Wake Forest University announced today that its new divinity school will be led by Bill J. Leonard, professor of religion and chair of the religion and philosophy department at Samford University.
U.S. Sen. Sam Nunn delivered a message of civic and family responsibility today to the 1996 graduating class from Wake Forest University.
Wake Forest University’s composer-in-residence Dan Locklair has created the first musical composition based on the poem Maya Angelou wrote for Bill Clinton’s 1992 presidential inauguration. “Since Dawn (A Tone Poem for Narrator, Chorus and Orchestra based on Maya Angelou’s `On the Pulse of Morning’)” will be premiered by the Winston-Salem Piedmont Triad Symphony Sept. 28 at Wake Forest University.
Beth Stroupe, the daughter of Jane and Steve Stroupe of Libertyville, Ill., has won two national chemistry awards. Stroupe is a rising senior and a chemistry major at Wake Forest University.
A team of MBA students from Wake Forest University’s Babcock Graduate School of Management claimed second place and the $1,000 prize in the 1996 KPMG Peat Marwick/George Washington University MBA Case Competition.
A team of three Wake Forest University students submitted a winning solution to the 12th Annual Mathematical Contest in Modeling.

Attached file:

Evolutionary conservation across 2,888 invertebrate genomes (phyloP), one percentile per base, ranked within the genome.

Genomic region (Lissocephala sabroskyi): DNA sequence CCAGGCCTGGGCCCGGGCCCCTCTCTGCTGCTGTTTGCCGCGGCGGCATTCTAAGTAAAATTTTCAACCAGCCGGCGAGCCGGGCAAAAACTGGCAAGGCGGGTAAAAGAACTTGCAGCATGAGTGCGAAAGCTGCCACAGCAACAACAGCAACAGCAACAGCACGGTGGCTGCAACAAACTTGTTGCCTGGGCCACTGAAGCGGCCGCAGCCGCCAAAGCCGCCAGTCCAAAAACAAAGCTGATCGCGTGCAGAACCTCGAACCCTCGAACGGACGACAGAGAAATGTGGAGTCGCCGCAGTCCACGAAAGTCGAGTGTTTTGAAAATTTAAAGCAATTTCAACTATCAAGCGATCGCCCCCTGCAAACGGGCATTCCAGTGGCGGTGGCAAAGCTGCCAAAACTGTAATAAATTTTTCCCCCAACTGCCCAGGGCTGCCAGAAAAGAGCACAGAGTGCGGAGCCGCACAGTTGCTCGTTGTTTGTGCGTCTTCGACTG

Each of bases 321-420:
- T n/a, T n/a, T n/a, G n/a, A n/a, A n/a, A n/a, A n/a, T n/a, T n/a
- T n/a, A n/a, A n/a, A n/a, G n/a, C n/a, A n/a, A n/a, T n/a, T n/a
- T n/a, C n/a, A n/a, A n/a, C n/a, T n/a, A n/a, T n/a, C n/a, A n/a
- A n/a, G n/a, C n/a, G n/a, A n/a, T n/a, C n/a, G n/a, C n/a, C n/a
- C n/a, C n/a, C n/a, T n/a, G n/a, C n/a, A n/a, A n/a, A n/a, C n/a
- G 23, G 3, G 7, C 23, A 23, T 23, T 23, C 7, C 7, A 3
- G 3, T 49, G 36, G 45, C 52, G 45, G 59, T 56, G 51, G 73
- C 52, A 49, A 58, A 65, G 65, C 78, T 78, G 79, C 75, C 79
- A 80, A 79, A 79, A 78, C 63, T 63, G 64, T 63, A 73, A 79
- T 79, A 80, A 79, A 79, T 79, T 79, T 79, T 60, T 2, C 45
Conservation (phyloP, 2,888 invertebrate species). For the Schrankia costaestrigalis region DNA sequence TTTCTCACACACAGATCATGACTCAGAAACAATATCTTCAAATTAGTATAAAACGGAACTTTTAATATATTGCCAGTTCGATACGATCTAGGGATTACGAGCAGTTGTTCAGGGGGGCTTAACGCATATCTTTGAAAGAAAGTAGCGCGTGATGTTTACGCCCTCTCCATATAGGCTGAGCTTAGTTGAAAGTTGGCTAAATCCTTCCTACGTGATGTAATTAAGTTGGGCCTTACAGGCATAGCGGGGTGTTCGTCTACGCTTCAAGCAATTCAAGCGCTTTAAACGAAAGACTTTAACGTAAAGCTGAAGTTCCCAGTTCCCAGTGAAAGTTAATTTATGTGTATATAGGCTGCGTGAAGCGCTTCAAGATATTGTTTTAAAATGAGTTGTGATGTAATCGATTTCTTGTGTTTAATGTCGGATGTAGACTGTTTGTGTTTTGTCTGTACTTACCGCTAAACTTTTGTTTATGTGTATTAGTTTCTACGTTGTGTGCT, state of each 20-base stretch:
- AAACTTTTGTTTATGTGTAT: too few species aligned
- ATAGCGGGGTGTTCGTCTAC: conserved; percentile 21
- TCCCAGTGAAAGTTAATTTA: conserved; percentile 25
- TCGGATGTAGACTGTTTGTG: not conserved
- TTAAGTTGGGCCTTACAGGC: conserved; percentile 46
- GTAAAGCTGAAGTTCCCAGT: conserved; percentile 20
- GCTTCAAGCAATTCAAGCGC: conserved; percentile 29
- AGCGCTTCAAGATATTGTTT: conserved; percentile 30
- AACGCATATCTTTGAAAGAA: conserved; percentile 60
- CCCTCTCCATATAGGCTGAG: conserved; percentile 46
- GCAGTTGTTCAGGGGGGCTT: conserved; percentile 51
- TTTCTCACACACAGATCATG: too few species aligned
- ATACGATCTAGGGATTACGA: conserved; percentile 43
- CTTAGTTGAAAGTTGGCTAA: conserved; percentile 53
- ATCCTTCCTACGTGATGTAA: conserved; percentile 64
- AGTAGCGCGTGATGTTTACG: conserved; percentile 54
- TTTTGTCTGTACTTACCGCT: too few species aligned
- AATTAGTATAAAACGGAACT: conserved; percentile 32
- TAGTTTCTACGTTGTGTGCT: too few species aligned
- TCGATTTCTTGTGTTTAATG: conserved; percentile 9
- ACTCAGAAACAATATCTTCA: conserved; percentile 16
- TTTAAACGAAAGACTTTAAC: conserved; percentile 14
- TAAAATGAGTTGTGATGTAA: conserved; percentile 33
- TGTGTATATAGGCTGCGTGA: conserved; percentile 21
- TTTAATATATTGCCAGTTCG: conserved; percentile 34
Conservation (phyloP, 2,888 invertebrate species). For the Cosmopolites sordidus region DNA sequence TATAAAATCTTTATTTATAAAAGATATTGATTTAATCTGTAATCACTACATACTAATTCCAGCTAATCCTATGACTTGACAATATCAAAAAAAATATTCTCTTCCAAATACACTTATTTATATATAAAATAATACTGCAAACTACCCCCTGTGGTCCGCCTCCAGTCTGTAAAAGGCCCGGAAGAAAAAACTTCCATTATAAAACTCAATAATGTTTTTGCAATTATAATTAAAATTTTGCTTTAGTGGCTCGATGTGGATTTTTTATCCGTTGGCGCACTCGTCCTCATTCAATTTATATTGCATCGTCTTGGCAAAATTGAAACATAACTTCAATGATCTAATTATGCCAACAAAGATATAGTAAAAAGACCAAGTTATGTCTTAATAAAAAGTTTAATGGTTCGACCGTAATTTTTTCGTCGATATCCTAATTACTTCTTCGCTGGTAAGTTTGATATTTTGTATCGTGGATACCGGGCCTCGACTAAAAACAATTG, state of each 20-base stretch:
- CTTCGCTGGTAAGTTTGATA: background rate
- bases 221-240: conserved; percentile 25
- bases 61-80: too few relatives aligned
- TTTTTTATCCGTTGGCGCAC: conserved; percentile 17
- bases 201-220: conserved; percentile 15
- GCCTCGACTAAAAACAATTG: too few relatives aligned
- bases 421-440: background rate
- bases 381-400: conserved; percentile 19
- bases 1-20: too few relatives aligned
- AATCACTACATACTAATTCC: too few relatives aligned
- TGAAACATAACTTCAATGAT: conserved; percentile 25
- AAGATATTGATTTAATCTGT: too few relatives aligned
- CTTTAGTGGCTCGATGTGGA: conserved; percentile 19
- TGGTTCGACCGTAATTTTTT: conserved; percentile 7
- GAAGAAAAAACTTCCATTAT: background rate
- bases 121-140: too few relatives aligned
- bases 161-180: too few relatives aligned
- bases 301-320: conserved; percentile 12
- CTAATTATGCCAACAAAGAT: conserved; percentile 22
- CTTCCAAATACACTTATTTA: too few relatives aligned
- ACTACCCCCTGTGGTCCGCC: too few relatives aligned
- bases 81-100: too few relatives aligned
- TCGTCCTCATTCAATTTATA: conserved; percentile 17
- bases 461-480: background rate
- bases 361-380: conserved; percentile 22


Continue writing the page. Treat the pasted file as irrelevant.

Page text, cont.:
Wake Forest University’s varsity debate squad finished the 1995-96 season ranked No. 1 in the nation, according to the latest rankings of college debaters.
When MBA students from Wake Forest University, along with Special Olympics participants, greet the nation on ABC-TV’s “Good Morning, America” in May, they will represent the 200 full-time graduate management students at the Babcock School who have contributed several hundred hours of service to the community this year.
Joseph M. Bryan, a North Carolina businessman whose enthusiasm for philanthropy was matched by his love for golf, left a $500,000 bequest to Wake Forest University that will help support the university’s men’s and women’s golf teams, it was announced today.
April 19, 1996 | Media Advisory
Wake Forest University students interested in studying Japanese language and culture will have more course offerings soon as a result of a $86,400 grant from the Japan Foundation Salary Assistance Program.